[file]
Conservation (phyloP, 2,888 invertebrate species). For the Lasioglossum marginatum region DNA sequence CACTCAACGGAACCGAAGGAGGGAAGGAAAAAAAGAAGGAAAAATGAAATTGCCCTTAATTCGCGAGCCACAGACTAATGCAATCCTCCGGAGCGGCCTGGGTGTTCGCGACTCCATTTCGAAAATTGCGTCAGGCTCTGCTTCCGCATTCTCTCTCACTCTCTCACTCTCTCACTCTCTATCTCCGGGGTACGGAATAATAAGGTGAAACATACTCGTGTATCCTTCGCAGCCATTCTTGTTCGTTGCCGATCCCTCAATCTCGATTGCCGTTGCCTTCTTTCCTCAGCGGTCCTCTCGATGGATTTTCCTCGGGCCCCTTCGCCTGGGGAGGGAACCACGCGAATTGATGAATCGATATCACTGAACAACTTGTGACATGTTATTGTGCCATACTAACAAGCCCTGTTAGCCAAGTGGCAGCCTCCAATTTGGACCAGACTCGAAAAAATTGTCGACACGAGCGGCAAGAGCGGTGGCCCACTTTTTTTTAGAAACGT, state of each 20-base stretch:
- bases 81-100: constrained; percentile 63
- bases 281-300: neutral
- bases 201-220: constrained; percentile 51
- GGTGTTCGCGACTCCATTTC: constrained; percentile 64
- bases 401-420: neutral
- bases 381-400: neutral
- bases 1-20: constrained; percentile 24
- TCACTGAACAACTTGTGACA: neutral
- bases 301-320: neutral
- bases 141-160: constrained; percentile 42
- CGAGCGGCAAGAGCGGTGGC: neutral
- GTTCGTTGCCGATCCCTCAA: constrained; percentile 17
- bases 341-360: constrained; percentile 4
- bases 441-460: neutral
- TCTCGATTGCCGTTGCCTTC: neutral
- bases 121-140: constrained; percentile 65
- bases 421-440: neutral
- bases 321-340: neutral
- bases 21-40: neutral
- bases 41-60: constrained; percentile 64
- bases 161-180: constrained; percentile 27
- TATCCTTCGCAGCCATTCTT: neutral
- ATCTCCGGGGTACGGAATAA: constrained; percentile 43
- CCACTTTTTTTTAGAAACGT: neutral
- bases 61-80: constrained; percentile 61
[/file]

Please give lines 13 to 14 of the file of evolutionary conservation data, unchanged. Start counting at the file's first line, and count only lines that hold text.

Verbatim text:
- GTTCGTTGCCGATCCCTCAA: constrained; percentile 17
- bases 341-360: constrained; percentile 4